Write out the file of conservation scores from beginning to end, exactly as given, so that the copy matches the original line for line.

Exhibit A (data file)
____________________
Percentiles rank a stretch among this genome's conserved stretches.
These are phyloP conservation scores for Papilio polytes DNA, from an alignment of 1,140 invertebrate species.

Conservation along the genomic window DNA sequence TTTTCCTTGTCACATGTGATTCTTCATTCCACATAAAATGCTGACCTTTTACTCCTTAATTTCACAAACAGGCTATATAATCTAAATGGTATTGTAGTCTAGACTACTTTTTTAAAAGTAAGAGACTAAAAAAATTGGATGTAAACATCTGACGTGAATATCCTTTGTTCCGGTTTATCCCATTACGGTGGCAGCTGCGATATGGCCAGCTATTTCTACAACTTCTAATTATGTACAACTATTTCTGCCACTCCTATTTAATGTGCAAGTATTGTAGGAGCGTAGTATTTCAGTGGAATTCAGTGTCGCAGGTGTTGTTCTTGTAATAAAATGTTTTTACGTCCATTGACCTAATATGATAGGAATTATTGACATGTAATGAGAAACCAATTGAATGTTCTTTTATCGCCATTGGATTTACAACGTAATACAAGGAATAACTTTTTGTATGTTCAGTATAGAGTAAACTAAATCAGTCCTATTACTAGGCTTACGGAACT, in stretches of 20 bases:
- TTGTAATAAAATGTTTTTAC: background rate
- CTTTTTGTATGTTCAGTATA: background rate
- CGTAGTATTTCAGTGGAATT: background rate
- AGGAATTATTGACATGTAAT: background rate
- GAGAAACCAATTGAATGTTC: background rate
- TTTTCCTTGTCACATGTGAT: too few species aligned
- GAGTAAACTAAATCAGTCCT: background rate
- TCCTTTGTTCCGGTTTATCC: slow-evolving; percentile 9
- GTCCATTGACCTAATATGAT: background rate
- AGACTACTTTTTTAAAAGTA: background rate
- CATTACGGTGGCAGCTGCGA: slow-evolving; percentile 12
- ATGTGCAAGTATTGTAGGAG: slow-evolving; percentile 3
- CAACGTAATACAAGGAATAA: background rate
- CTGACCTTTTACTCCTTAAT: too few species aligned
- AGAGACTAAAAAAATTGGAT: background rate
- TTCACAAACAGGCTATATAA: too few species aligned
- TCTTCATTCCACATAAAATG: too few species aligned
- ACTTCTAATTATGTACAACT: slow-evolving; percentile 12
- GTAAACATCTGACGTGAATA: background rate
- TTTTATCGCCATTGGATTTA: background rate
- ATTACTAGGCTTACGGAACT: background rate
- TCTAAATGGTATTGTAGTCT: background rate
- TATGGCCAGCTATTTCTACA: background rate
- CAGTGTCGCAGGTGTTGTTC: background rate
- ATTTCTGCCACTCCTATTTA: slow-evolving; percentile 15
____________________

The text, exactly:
Percentiles rank a stretch among this genome's conserved stretches.
These are phyloP conservation scores for Papilio polytes DNA, from an alignment of 1,140 invertebrate species.

Conservation along the genomic window DNA sequence TTTTCCTTGTCACATGTGATTCTTCATTCCACATAAAATGCTGACCTTTTACTCCTTAATTTCACAAACAGGCTATATAATCTAAATGGTATTGTAGTCTAGACTACTTTTTTAAAAGTAAGAGACTAAAAAAATTGGATGTAAACATCTGACGTGAATATCCTTTGTTCCGGTTTATCCCATTACGGTGGCAGCTGCGATATGGCCAGCTATTTCTACAACTTCTAATTATGTACAACTATTTCTGCCACTCCTATTTAATGTGCAAGTATTGTAGGAGCGTAGTATTTCAGTGGAATTCAGTGTCGCAGGTGTTGTTCTTGTAATAAAATGTTTTTACGTCCATTGACCTAATATGATAGGAATTATTGACATGTAATGAGAAACCAATTGAATGTTCTTTTATCGCCATTGGATTTACAACGTAATACAAGGAATAACTTTTTGTATGTTCAGTATAGAGTAAACTAAATCAGTCCTATTACTAGGCTTACGGAACT, in stretches of 20 bases:
- TTGTAATAAAATGTTTTTAC: background rate
- CTTTTTGTATGTTCAGTATA: background rate
- CGTAGTATTTCAGTGGAATT: background rate
- AGGAATTATTGACATGTAAT: background rate
- GAGAAACCAATTGAATGTTC: background rate
- TTTTCCTTGTCACATGTGAT: too few species aligned
- GAGTAAACTAAATCAGTCCT: background rate
- TCCTTTGTTCCGGTTTATCC: slow-evolving; percentile 9
- GTCCATTGACCTAATATGAT: background rate
- AGACTACTTTTTTAAAAGTA: background rate
- CATTACGGTGGCAGCTGCGA: slow-evolving; percentile 12
- ATGTGCAAGTATTGTAGGAG: slow-evolving; percentile 3
- CAACGTAATACAAGGAATAA: background rate
- CTGACCTTTTACTCCTTAAT: too few species aligned
- AGAGACTAAAAAAATTGGAT: background rate
- TTCACAAACAGGCTATATAA: too few species aligned
- TCTTCATTCCACATAAAATG: too few species aligned
- ACTTCTAATTATGTACAACT: slow-evolving; percentile 12
- GTAAACATCTGACGTGAATA: background rate
- TTTTATCGCCATTGGATTTA: background rate
- ATTACTAGGCTTACGGAACT: background rate
- TCTAAATGGTATTGTAGTCT: background rate
- TATGGCCAGCTATTTCTACA: background rate
- CAGTGTCGCAGGTGTTGTTC: background rate
- ATTTCTGCCACTCCTATTTA: slow-evolving; percentile 15